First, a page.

When school seeks the help of external support services (via referral forms), those services will need to see the pupil’s records in order to establish which strategies have already been employed and which targets have been set and achieved. The external specialist may act in an advisory capacity, provide additional specialist assessment or be involved in teaching the pupil directly. The resulting Student Support Plan for the student will set out new strategies for supporting the student’s progress; implemented, at least in part, in the classroom setting. Delivery ofsuch strategies will remain the responsibility of subject teachers. (See Local Offer for External Agencies we can draw on and referral paperwork.)

If the SENCO and the external specialist consider that the information gathered about the pupil is insufficient, and that more detailed advice must be obtained from other outside professionals, then the consent of the pupil’s parents will be sought.

As a school we may also seek support and advice from our local Special Schools (Forest Way and Maplewell.) We also work closely within our family of schools and at times may seek a Managed Move to allow the student access to provision which is more appropriate elsewhere or a fresh start.The subject teacher will remain responsible for monitoring progress, overseen by the Key Worker who will update the Student Support Plan following Student Progress Meetings, as outlined below:

Student Progress Meetings:

Year 7 – initial meeting with the SEND Team Key Worker

Tutor Evening in the autumn term (following reports)

Parents Meeting with subject teachers and Key Worker (following Spring Term reports)

Review meeting in the summer term (following Summer reports)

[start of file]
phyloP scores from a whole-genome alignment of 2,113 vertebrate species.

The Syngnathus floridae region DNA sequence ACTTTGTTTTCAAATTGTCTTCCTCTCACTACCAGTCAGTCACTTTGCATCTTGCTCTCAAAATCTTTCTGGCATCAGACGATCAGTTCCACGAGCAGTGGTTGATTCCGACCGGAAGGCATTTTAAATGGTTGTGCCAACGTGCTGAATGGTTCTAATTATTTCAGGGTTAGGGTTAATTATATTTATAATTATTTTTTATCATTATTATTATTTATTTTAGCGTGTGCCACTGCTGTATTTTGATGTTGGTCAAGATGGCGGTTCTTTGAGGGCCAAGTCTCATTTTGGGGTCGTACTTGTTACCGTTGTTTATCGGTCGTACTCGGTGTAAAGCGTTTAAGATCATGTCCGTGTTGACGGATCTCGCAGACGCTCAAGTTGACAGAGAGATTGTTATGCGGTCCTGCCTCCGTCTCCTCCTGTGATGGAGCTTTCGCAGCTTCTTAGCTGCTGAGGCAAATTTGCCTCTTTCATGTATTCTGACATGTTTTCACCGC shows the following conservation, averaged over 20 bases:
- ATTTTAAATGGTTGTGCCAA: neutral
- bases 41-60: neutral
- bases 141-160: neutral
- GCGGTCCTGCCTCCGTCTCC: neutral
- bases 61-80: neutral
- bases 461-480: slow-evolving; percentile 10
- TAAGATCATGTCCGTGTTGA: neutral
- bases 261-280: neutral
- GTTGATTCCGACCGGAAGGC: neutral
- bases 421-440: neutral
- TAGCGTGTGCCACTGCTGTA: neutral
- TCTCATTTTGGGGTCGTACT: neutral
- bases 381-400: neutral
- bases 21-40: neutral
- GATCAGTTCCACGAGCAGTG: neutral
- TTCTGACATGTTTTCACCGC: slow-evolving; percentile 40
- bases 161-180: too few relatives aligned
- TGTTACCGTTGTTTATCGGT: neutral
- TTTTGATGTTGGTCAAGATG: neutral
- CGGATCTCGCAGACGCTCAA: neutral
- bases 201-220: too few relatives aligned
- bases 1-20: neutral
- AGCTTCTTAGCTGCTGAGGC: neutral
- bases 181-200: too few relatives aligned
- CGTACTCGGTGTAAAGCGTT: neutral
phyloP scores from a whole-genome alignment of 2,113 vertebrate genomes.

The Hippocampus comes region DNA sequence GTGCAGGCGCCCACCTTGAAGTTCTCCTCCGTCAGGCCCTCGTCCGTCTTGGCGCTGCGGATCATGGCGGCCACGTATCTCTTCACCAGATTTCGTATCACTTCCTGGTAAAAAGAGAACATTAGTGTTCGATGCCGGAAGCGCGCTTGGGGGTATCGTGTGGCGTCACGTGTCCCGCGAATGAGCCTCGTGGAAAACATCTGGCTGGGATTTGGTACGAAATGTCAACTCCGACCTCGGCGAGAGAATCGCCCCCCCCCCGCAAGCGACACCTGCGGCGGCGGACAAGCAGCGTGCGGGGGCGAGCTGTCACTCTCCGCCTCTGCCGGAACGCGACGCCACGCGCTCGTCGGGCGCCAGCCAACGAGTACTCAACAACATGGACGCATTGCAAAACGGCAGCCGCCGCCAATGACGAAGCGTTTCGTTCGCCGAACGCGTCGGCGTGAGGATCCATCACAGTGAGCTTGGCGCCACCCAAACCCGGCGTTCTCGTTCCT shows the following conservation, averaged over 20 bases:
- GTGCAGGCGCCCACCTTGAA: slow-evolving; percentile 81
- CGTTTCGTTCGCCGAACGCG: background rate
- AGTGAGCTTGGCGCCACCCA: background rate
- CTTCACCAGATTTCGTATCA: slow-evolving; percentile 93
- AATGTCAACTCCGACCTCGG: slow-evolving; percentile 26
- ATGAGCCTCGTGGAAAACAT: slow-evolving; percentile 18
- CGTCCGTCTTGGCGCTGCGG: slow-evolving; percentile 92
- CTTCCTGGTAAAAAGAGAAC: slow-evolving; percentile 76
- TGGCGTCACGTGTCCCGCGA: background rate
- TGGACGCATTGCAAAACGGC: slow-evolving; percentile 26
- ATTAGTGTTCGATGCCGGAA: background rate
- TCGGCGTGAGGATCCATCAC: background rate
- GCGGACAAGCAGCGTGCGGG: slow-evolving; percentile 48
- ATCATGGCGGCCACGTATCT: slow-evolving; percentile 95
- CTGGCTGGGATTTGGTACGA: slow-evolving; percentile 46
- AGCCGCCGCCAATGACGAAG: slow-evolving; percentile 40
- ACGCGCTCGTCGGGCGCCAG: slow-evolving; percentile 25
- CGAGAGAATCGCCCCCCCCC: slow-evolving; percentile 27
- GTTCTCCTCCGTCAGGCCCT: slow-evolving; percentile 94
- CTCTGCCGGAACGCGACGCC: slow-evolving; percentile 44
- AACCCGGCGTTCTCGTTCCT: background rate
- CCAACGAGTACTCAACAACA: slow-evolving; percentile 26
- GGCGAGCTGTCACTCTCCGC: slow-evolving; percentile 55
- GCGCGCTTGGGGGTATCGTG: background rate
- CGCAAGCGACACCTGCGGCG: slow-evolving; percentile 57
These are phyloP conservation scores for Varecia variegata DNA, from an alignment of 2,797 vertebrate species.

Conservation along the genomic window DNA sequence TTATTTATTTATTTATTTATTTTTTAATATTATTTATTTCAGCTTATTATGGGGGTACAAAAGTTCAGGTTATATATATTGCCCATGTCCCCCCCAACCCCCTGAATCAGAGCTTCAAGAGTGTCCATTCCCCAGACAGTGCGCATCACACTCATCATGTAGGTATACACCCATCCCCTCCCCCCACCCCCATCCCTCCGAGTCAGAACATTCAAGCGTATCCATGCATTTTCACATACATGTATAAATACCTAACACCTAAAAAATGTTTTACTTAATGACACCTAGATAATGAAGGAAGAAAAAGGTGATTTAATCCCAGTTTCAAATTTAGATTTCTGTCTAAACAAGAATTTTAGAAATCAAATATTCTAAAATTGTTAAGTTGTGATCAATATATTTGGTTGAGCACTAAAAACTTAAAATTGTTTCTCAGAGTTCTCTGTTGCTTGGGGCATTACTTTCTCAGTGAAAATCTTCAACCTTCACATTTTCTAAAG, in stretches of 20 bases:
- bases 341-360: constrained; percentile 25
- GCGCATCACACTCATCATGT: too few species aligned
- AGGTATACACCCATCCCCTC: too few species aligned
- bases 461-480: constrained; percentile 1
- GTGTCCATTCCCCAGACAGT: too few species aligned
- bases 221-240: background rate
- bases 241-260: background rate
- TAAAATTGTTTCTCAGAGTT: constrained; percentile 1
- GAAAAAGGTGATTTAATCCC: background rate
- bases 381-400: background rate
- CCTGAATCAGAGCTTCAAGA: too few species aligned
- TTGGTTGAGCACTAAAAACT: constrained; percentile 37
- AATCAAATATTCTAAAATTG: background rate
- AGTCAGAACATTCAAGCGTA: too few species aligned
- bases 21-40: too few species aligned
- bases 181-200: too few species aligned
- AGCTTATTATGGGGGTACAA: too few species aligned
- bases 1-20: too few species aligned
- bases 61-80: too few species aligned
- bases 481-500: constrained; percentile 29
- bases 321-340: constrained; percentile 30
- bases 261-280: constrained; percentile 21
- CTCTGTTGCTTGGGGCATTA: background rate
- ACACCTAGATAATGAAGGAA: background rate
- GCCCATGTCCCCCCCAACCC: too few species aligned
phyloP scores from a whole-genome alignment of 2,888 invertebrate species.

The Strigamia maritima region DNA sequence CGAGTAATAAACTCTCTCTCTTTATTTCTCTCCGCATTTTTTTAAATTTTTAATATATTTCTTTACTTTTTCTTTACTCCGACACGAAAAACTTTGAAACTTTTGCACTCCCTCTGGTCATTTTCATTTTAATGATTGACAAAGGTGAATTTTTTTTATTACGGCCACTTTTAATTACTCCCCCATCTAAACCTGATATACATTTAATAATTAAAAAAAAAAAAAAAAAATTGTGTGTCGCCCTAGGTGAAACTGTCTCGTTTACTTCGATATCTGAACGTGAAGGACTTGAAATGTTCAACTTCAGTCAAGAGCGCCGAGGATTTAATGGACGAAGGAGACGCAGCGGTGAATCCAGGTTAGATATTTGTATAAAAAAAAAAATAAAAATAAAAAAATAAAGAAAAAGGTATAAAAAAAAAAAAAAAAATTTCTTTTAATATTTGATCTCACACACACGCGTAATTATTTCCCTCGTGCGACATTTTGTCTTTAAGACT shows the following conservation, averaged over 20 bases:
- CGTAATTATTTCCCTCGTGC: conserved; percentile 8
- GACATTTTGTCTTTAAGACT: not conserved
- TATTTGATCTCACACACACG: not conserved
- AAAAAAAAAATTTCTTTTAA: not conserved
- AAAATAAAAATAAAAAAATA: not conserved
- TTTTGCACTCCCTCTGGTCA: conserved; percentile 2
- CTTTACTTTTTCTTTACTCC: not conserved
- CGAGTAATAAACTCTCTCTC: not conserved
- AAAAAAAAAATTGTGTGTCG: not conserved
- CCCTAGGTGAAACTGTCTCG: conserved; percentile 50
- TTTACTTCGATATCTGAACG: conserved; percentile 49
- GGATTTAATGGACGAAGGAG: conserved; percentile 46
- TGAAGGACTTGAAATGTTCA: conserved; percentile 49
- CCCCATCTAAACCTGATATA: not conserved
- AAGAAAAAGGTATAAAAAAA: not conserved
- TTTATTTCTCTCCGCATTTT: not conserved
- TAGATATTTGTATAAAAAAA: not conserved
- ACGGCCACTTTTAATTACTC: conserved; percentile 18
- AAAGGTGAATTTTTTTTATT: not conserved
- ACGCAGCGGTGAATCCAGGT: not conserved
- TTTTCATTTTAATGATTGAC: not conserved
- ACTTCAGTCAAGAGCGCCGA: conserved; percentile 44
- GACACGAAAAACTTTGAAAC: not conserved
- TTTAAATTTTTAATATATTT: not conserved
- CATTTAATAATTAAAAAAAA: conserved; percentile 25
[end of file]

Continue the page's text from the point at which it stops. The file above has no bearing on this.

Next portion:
Any other as and when required depending on progress and concerns

N/B SENCo and Key Workers will be available at all Parents Evenings

LA High Needs Funding:

It is possible for the school to apply for high needs funding without the need of a EHC Plan (see below). We would seek this with parental agreement should a student have needs identified on their Student Support plan which requires significantly increased funds in order for the child to remain within the mainstream setting. This could relate to an increase in staffing or to provide alternative educational arrangements to meet their needs. School request for an Education, Health Care Plan (EHCP) For a few pupils the help given by schools may not be sufficient to enable the pupil to make adequate progress. It will then be necessary for the school, in consultation with the parents and any external agencies already involved, to consider whether to ask the LA to initiate an assessment for a EHCP. Where a request for an assessment is made to the LA, the student will have demonstrated significant cause for concern and the school will provide written evidence to the LA detailing:

  •  the school’s action
  • Student Support Plans for the pupil
  • records of regular reviews and their outcomes
  • the pupil’s health including the pupil’s medical history where relevant
  • National Curriculum levels attainments in literacy and mathematics
  • educational and other assessments, for example from an advisory specialist support teacher or an educational psychologist
  • views of the parents and of the pupil
  • involvement of other professionals
  • any involvement by Social Services or Education Welfare Service.

What the LA Say